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Like Other Animals, Lois WilliamsCream cover, A5. Text and graphic is black. Title of pamphlet (LIKE OTHER ANIMALS) centred in caps in top third. Below this name of author in small lower case. Bottom half of cover features a stylised graphic of three white eggs in a nest, with what could be leaves and branches behind -- this whole image is circular. Name of publisher centred in small caps below.

HappenStance Press 2017       £5.00

The unexpected leap

I was interested in the way most of Lois Williams’ titles belie the content of her poems. Rather than advertising themselves, each seems to feature a relatively bland statement or observation.

Take the poem from which the pamphlet is named. As a title, ‘At the Town Centre Pond’ is low-key, and the first couplet continues in this vein. ‘A young father lifts his baby / from the circle of pushchairs’. This is a round pond; the reader is given an image. But it’s not until the second stanza that a couple of words tip me into the poem’s mystery. The father wears a sleeveless t-shirt, and what the poet notes is ‘the full composure of his arms’. ‘Composure’ is perfect; it does the trick. Unexpectedness continues. A pretended water-brush by the father is almost a christening (‘fake-dip’ is good); goldfish tails have ‘semaphore … encoded in their tails’; and encircling mothers warily notice what’s going on ‘like other animals’.

While this poem depicts an intense parental relationship, most pieces in the collection concern either loss or the provisional quality of life. The unexpected may be introduced by interplay with animals or by an unusual word.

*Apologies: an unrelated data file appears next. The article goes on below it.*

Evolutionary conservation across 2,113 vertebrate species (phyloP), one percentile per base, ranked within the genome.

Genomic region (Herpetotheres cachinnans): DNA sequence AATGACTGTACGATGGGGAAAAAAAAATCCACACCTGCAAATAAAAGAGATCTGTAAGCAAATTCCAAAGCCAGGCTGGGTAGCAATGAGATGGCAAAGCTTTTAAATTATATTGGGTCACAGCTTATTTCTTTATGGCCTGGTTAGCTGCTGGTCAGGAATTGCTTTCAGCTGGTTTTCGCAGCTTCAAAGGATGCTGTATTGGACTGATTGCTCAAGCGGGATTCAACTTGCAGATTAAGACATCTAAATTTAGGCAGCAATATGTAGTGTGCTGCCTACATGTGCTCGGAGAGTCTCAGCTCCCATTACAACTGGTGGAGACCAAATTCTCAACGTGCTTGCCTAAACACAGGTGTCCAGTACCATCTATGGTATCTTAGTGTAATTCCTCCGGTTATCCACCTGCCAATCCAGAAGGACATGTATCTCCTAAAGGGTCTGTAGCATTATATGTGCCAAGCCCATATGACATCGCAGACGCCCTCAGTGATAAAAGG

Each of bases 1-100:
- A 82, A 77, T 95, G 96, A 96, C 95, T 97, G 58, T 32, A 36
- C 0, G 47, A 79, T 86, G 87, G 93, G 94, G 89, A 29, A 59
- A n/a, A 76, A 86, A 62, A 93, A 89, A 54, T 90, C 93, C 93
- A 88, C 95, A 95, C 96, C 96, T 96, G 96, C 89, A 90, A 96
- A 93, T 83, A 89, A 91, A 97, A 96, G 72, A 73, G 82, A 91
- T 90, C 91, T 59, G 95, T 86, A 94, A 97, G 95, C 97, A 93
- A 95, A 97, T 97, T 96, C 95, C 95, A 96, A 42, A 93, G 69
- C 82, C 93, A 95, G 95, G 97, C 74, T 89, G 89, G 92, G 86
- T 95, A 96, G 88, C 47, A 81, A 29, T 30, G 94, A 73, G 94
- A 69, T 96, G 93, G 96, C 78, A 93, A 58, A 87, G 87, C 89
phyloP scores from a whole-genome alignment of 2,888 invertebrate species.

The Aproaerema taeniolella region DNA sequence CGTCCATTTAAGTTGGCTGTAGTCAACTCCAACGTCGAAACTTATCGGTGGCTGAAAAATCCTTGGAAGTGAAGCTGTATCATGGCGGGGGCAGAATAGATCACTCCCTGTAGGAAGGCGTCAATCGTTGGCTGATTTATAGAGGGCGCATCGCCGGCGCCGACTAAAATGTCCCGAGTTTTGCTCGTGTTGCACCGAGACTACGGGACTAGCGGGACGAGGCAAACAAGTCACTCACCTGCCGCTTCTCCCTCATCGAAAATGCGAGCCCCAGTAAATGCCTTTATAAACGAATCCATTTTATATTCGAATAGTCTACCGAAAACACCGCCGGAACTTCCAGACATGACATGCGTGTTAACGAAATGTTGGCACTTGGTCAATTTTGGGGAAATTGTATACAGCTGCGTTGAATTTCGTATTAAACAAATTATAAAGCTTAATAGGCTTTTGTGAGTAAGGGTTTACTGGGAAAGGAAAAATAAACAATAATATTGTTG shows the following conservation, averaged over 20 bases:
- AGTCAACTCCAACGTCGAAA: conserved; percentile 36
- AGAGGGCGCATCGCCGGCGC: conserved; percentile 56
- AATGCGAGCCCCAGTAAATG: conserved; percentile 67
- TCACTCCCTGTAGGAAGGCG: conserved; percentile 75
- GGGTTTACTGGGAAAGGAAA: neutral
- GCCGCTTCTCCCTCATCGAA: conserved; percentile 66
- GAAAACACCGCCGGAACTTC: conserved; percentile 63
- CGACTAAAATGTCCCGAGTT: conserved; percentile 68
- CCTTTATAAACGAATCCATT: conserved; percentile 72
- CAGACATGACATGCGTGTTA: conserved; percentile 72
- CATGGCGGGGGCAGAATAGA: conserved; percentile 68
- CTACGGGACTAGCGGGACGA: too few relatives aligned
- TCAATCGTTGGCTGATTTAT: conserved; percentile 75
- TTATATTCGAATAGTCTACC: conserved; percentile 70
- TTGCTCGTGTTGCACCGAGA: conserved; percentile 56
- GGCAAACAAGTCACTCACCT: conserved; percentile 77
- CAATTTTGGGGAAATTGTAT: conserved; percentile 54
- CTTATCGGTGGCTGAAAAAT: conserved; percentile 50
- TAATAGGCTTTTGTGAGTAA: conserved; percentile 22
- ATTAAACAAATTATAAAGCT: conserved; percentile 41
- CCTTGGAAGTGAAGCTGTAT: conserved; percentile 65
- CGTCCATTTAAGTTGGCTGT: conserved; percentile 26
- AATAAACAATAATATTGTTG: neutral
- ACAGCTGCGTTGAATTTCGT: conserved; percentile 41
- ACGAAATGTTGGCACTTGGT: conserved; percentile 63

In ’On Diagnosis & The Need to Cry’, for example, the word ‘mesovarium’ occurs in the first line. Similarly, in ‘Off-Season, First Snow of the Year’ the snow begins to ‘anatomise’, while ‘Traffic’ – which could hardly, as a title, be less rousing – makes the switch through information rather than vocabulary, ‘the children / I didn’t have’.

The exception that proves the rule occupies the pamphlet’s central spread, a poem titled ‘On The Occasion of Not Having Gone to the Same Physician as Angelina Jolie’. The poem is prominent for its strong, angered mood prompted by the word ‘castrated’ (once again, at the end of its first line). When used to refer to a human rather than an animal, this term is clearly applied insensitively, as anyone remotely aware of the power of words would understand. Black humour turns circumstance into a situation comedy piece that one would dearly like the arrogant young gynaecologist to read.

Elsewhere, the leap between the expected and the unexpected is in itself a part of these unusual and haunting poems.

Sally Festing